17. Monetary conditions have remained highly accommodative, helping to offset retrenchment in international risk appetite. Policy rates have stayed exceptionally low, in line with those applying to the anchor currencies for the region’s exchange rate pegs. This has provided important support to the ongoing recovery. Indeed, all GCC countries have seen growth in local bank credit to the private sector increase over the past year, although the pace remains anemic in Kuwait and UAE where non-oil growth is also still relatively low. Conditions for external funding have tightened, however, with ongoing deleveraging by European banks and a general reduction in capital flows to emerging markets.

18. Despite buoyant activity and expansionary policies, price pressures are well contained. CPI inflation has mostly moderated over the past year and has in all cases been below 5 percent in the latest data. Both food and rental prices—two traditional drivers of inflation in the GCC—have generally been subdued, with food prices in many cases held down by subsidies and the real estate market in some countries still facing a supply overhang from the pre-2009 boom.

19. Fiscal and external surpluses remain large, but higher government spending has raised breakeven oil prices. Driven by the surge in oil revenue, the GCC’s fiscal surplus is estimated to have reached about 13 percent of GDP in 2011 and the external current account about 24 percent of GDP. Both these balances are projected to remain broadly stable in 2012 as oil prices have leveled off. Along with rising government spending, however, the underlying breakeven oil prices have continued to increase. Although mostly remaining well below actual oil prices (Figure 5), breakeven oil prices are at a historical high, implying heightened vulnerabilities.

Figure 5.
Figure 5.

Break-even Oil Prices, 2012

(U.S. dollars per barrel)

Citation: Policy Papers 2012, 093; 10.5089/9781498339711.007.A001

Sources: Country authorities; and IMF staff estimates.

20. Non-oil growth is expected to remain strong, albeit somewhat lower than in 2011. Real non-oil GDP growth is projected to slow from 7 percent in 2011 to just under 6 percent in 2012 and then to 5½ percent in 2013. This slowdown reflects lower growth in government spending as well as weaker external conditions, with the effects partially offset by still accommodative monetary conditions and the positive momentum in private sector activity.

21. Income from oil is also expected to become less buoyant, highlighting longer-term challenges. Oil production is expected to fall slightly in the year ahead. Moreover, based on futures prices, the latest projection in the World Economic Outlook has crude prices declining gradually over the medium term, falling below $100 per barrel in 2015. Accordingly, along with continued increases in government spending, fiscal and external surpluses are, with unchanged policies, projected to decline in 2013 and beyond, with the combined fiscal surplus turning to deficit around 2017.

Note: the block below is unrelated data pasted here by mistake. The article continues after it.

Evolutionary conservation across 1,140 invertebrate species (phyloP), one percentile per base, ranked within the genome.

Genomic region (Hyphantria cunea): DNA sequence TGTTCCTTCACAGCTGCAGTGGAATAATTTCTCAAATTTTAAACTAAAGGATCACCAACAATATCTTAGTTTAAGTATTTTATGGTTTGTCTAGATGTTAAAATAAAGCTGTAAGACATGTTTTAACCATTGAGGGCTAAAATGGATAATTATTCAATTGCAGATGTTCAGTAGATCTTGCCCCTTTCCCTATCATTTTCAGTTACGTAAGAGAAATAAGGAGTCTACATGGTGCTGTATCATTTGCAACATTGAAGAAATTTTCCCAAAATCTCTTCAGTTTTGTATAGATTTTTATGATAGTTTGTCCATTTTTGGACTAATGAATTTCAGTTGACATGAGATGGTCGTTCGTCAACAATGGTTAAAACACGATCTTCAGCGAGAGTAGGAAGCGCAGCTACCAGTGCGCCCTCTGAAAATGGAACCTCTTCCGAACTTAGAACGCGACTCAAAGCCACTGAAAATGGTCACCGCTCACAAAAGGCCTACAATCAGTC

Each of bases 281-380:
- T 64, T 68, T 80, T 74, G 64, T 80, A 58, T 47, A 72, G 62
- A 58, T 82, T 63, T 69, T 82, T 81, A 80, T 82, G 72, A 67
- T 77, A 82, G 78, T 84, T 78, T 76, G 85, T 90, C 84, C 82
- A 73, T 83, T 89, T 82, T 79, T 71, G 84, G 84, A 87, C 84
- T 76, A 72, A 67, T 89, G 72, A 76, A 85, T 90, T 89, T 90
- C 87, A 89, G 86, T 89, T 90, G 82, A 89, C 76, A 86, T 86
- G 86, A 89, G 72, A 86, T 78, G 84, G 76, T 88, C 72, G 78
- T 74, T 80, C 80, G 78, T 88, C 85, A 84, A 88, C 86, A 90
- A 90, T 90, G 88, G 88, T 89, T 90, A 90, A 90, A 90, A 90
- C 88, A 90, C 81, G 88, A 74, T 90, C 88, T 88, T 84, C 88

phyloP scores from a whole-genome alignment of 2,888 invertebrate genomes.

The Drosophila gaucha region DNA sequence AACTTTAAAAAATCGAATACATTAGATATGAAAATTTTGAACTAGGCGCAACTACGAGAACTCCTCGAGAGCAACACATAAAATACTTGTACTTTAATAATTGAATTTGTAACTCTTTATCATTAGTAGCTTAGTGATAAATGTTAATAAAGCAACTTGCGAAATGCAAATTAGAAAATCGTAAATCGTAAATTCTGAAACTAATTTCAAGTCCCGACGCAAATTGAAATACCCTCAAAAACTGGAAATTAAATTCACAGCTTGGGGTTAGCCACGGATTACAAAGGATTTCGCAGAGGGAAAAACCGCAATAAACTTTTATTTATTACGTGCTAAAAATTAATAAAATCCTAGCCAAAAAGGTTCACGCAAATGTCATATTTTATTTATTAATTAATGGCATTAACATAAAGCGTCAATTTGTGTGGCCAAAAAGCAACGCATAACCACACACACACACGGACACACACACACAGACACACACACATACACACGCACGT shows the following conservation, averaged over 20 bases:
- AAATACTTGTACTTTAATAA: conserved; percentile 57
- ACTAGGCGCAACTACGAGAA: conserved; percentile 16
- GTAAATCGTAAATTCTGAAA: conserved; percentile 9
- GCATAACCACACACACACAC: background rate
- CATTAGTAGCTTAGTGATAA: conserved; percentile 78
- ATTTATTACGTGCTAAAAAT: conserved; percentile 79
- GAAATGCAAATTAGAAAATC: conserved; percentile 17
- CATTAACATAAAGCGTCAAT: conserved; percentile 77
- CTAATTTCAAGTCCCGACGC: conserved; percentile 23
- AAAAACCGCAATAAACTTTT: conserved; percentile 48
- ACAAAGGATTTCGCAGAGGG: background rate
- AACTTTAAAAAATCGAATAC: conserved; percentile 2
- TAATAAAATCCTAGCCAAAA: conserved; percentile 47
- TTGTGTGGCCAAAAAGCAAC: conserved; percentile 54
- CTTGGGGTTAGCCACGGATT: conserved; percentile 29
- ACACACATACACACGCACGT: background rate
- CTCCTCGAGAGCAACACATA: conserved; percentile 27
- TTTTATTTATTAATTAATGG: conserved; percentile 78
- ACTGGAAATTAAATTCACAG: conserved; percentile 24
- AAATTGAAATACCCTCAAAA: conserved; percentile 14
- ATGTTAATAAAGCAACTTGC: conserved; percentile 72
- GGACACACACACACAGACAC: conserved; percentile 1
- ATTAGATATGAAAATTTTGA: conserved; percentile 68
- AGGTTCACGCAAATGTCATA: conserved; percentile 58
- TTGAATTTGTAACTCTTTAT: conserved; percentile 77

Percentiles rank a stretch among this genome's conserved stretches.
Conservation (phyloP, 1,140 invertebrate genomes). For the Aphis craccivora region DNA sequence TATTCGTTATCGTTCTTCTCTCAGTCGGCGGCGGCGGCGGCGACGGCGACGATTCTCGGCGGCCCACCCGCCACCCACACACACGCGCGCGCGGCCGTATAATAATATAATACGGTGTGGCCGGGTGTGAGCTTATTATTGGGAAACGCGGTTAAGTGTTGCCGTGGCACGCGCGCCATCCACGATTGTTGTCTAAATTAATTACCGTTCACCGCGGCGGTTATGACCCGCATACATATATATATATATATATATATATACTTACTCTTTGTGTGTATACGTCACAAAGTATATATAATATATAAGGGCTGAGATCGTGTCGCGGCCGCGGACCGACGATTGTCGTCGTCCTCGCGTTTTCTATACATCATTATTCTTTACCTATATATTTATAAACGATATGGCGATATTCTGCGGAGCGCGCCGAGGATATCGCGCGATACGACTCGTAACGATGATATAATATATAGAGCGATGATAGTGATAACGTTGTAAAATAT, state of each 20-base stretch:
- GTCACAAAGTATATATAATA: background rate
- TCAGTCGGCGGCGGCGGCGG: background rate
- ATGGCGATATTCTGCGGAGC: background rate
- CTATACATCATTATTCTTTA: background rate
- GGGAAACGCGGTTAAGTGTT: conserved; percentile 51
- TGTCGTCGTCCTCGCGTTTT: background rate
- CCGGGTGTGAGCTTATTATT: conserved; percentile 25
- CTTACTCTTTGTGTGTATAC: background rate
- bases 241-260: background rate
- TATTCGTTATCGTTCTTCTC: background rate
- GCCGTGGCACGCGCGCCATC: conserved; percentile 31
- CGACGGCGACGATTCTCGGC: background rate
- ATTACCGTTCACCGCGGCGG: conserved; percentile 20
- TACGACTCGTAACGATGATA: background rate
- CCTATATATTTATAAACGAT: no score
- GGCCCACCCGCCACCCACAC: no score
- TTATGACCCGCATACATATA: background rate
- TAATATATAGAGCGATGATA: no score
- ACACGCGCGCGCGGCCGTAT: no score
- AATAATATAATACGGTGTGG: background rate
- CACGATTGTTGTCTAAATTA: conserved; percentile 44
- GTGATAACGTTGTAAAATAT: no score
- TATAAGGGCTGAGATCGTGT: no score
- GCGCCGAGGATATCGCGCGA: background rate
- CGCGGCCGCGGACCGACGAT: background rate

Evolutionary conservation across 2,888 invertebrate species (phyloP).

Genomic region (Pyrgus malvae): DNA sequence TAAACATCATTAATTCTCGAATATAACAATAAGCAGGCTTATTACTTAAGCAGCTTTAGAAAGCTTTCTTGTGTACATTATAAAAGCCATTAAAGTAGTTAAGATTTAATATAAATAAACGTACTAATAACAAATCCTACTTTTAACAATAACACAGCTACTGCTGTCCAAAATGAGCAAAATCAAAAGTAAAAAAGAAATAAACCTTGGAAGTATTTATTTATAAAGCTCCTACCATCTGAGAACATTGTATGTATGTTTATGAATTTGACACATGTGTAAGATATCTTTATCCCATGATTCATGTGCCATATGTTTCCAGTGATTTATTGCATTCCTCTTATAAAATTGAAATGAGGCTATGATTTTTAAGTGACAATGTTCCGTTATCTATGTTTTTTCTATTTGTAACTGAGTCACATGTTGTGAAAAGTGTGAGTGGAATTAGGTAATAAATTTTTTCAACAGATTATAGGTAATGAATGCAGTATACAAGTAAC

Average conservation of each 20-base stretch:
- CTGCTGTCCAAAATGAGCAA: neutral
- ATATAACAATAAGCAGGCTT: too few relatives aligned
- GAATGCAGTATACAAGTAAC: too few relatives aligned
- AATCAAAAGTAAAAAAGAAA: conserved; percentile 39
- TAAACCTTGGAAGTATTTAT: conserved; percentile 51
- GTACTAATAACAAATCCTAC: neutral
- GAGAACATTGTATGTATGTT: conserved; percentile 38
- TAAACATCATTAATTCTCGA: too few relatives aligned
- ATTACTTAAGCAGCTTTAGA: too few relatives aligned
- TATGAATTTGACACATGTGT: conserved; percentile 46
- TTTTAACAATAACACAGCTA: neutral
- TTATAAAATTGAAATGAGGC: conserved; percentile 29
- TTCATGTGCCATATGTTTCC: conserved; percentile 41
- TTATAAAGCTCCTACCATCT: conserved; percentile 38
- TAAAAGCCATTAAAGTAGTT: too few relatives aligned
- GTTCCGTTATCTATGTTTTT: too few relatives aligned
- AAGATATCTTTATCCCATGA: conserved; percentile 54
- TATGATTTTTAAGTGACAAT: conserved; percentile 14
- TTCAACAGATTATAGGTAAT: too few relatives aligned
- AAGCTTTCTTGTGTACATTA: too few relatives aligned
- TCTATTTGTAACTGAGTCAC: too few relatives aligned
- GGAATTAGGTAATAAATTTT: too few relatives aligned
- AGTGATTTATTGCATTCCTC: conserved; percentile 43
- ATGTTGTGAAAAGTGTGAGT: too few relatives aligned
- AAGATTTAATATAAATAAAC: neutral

22. The outlook, however, is clouded by significant uncertainties. The distribution of options prices for oil have widened considerably in recent months and are now skewed upwards (Figure 6), suggesting that markets are assigning greater weight to geopolitical risks and resulting supply disruptions than to a further slowdown in global oil demand. Downside risks include potential disruptions to shipping in the event of escalating conflict in the region. Moreover, as discussed in the next section, a further intensification of the European crisis would affect the GCC through a range of channels. Over the longer term, advances in energy production from shale and other unconventional sources could depress prices of hydrocarbons, as has already been seen in the U.S. market for natural gas.

Figure 6.
Figure 6.

Brent Oil Price Prospects, 2007−151

(U.S. dollars per barrel)

Citation: Policy Papers 2012, 093; 10.5089/9781498339711.007.A001

Sources: Bloomberg; and IMF staff calculations.1 Derived from prices of futures options on August 28, 2012.

IV. Spillover Risks from Europe and A Global Slowdown

A worsening of the European debt crisis could impact the GCC through trade and financial linkages. Two main transmission channels are explored in this section: (i) real sector effects of a widening of the crisis resulting in lower global growth and energy demand, and (ii) financial links to global and European banks.

23. A global growth slowdown following an intensification of the euro area debt crisis could adversely affect the GCC through lower oil export revenues. The region’s high dependence on hydrocarbon export revenues makes it vulnerable to sharp declines in oil prices and global energy demand. Given the central role of public spending in GCC economies and the low degree of diversification, a prolonged drop in oil prices caused by a slowdown in global demand would result in a weakening of external and fiscal balances and could have an adverse impact on financial and economic conditions. However, large public external asset buffers and low government debt levels should help mitigate the impact on non-oil activity in most GCC countries.